This is a discussion of but a few of my projects. Ultimately, audio and video recordings are one’s most powerful tools. How one can spread the word on Facebook, iTunes, or YouTube puts global exposure at your fingertips, which is wonderful. Listening as a child to LPs of many organs, I often fantasized about getting to these instruments one day, either to perform on them or record them myself. One of my greatest battery chargers, the kind that continues to inspire in the long term, has been recording a number of these landmark instruments, both for JAV Recordings and the Aeolus label in Germany. 
The first opportunity like this was St. Sulpice, Paris, where I recorded in October 2001, a somewhat nervous traveler given the horrific events of September 11 the month before—and amplified by a flight over to Paris on a plane that was mostly empty. In 2005 I was back in St. Sulpice for two more projects. A large choir, comprising several groups, was assembled to record the Widor Mass, op. 36, for choir and two organs (main and choir organ), which was never before recorded in St. Sulpice. With Daniel Roth at the grand orgue, Mark Dwyer and I played musical benches with the orgue de choeur in the front of the church. In the two days that followed that project, I had the great pleasure of recording Dupré’s Le Chemin de la Croix there. Dupré recorded this years before in St. Sulpice on LP, which went out of print. So, my recording is the only one available of this entire work on the organ most associated with the composer.
In the summer/early fall of 2008 I made two more recordings for JAV within a month of each other, which were released at different times. One is my organ adaptation of J. S. Bach’s Goldberg Variations on Paul Fritts’s stunning magnum opus instrument at St. Joseph’s Cathedral, Columbus, Ohio, and the other a mixed repertoire recording on the Christian Müller organ of St. Bavo, Haarlem, the Netherlands. My first experience with this famous organ was as a student when, at age 20, I spent three weeks at the Haarlem International Organ Academy as the result of a generous scholarship from Illinois College. That experience was life-changing in that it turned my thinking upside down and, consequently, permanently re-directed the way I would conceive performance as it is informed by music history and aesthetics, standards that remain in place to this day. I can’t fully express how thankful I am that this was an experience I had at a young age, when these influences had the chance to be the most powerful.
On this side of the pond is the first commercial recording of the Casavant organ Opus 3837 at the Brick Presbyterian Church in Manhattan. This instrument, a cooperative design between director of music Keith Tóth and Jean-Louis Coignet, is a masterpiece. A synthesis between the French symphonic and American orchestral, the organ covers music from Jongen to Tournemire to Hakim to Guilmant, in a warm acoustic environment. There is also my Organ Classics from Saint Patrick Cathedral in New York City—all somewhat lighter fare, some organ solo, some organ plus trumpet, aside from a few heftier pieces by Cook, Vierne, and Widor. It was a great pleasure to have been able to make these two recordings.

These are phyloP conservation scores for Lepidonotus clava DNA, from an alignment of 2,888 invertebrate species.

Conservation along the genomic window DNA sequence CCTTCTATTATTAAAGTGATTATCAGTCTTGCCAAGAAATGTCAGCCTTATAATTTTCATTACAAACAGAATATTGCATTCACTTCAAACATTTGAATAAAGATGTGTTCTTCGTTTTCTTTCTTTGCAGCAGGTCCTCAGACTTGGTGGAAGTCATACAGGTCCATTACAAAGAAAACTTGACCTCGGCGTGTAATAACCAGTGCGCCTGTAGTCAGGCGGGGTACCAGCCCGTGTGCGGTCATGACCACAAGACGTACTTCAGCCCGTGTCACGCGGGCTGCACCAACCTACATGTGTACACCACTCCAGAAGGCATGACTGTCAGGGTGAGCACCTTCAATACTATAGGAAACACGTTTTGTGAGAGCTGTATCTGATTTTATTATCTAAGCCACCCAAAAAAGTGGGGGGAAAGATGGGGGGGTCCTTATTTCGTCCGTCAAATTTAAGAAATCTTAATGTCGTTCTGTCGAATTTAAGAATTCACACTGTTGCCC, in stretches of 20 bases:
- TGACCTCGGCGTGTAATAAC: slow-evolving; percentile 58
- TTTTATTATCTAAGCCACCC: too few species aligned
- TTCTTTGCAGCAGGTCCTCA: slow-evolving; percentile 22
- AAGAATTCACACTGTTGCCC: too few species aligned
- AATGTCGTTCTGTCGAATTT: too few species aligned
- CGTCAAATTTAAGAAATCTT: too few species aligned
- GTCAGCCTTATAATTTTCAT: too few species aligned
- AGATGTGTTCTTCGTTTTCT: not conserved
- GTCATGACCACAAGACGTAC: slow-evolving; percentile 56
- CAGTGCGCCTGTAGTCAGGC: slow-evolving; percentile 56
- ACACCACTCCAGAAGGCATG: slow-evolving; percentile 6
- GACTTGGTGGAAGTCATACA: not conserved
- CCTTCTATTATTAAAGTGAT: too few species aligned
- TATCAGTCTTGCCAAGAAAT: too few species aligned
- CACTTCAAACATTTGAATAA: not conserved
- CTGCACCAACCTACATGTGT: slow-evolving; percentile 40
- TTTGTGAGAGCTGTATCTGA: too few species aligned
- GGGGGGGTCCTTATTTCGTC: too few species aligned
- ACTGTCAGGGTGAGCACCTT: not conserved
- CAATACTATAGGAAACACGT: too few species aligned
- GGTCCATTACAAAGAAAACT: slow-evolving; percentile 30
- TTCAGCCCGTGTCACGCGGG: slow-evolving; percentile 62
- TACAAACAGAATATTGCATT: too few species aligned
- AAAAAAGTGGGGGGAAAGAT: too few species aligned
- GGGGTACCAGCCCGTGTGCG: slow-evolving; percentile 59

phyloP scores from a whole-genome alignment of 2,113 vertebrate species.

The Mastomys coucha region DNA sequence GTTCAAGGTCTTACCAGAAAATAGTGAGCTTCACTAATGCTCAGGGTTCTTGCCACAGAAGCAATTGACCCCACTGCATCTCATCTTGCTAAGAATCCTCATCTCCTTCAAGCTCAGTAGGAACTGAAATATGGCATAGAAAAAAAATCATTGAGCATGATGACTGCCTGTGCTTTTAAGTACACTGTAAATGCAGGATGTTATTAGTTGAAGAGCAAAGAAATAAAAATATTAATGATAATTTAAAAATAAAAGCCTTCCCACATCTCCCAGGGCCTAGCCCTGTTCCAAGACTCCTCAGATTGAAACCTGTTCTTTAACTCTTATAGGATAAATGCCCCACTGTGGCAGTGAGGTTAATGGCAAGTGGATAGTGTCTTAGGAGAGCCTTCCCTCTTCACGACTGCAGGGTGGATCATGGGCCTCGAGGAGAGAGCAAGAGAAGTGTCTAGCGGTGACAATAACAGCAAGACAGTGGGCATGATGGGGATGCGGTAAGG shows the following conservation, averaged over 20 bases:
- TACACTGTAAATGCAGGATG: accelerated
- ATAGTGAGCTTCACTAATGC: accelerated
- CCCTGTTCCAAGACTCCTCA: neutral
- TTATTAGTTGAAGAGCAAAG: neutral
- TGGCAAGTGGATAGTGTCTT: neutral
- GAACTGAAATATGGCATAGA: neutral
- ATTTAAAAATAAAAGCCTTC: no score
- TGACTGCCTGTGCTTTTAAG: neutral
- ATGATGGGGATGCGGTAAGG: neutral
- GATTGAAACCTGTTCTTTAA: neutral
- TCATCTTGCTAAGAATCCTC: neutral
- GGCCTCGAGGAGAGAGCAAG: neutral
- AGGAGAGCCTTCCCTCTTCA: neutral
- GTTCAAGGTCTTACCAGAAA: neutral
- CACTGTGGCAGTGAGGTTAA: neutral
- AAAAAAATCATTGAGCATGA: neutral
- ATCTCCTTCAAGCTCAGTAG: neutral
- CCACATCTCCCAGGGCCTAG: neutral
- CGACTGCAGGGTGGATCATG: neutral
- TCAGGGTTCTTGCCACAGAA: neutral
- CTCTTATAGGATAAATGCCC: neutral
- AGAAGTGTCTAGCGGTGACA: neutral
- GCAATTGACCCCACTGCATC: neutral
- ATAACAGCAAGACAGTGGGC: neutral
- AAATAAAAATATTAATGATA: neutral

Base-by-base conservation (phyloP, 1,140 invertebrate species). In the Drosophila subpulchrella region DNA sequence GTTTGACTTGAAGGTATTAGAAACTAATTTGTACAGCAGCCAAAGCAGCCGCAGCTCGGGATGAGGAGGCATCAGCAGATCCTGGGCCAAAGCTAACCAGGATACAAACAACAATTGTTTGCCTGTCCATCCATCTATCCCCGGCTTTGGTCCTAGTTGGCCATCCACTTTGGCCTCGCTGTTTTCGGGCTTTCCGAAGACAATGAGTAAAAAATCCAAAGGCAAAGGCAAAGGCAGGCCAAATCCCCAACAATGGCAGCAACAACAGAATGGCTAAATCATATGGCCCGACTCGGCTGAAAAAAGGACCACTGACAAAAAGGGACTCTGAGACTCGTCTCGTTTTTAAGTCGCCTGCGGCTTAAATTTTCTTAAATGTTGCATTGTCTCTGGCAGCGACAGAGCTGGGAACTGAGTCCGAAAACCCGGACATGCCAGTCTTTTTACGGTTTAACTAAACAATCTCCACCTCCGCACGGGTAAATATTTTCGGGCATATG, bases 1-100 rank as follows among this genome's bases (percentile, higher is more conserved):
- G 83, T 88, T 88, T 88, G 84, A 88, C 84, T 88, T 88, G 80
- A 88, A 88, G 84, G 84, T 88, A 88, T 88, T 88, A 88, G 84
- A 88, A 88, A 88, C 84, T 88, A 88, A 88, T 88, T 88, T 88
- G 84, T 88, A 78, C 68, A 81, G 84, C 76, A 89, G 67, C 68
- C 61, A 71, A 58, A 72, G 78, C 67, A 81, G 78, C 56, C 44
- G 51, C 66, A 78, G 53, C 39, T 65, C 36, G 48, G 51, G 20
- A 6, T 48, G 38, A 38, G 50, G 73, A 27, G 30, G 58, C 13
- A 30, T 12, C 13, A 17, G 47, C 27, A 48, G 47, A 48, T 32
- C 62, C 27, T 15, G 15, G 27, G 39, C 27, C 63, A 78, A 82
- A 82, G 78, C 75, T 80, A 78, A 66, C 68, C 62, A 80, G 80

All of my commercial CD releases from St. Sulpice thus far are on JAV, and all engineered by the outstanding Christoph Frommen, who also owns the Aeolus label in Germany. It was with Frommen, and for Aeolus, that I embarked upon my biggest recording project to date: The Complete Organ Works of Jeanne Demessieux. I had played much of her music starting as early as my college years, but to document all of her organ solo works on recording was an exciting and challenging prospect. Too many stereotypes were also floating around about this music: that it was a language worth little more than an extension of Dupré’s harmonic idiom, more cerebral than communicative, and not worth the effort. I sought to prove this very wrong. 
At the time of the recording, several pieces remained unpublished, and so Chris Frommen and I sought copies of these in manuscript form from Pierre Labric, one of Demessieux’s more famous students, who generously shared the scores with us for this project. These are, specifically, Nativité, Andante, and the Répons (the one for Easter being the only score from the set previously published), now printed by Delatour in France. 
We needed an electric-action organ for certain pieces, most importantly the treacherous Six Études, so some of the recording was done on the Stahlhuth/Jann instrument at the Church of St. Martin, Dudelange, Luxembourg, an organ of great color and strength. For the remainder of the release, we chose the great Cavaillé-Coll organ at St. Ouen, Rouen, France, an instrument closely associated with Demessieux’s life. This is such a splendid oeuvre that was too long overlooked. If you don’t know the music, investigate it.
It is with Aeolus that I will release my next recording, the Symphonies 5 and 6 of Louis Vierne. Symphonies 1–4 are now available with Daniel Roth, and my release will complete the set, hopefully later this year. All were recorded again at St. Sulpice.
One additional recording must be mentioned, as it appears as a single track on iTunes and is not part of any CD. In September 2010, as a part of one of Michael Barone’s Pipedreams Live! concerts, I played the world premiere of a work I’d commissioned for the occasion from George Baker, Variations on ‘Rouen.’ It is also composed in memory of Jehan Alain, and so there are harmonic and motivic nods in that direction, very much on purpose. That first performance was played at the Meyerson Symphony Center, Dallas; my recording of the piece, made as well at St. Sulpice, is what is available on iTunes. There is also a YouTube concert video of my live performance of it at the St. Louis Cathedral Basilica in Missouri from the summer of 2013.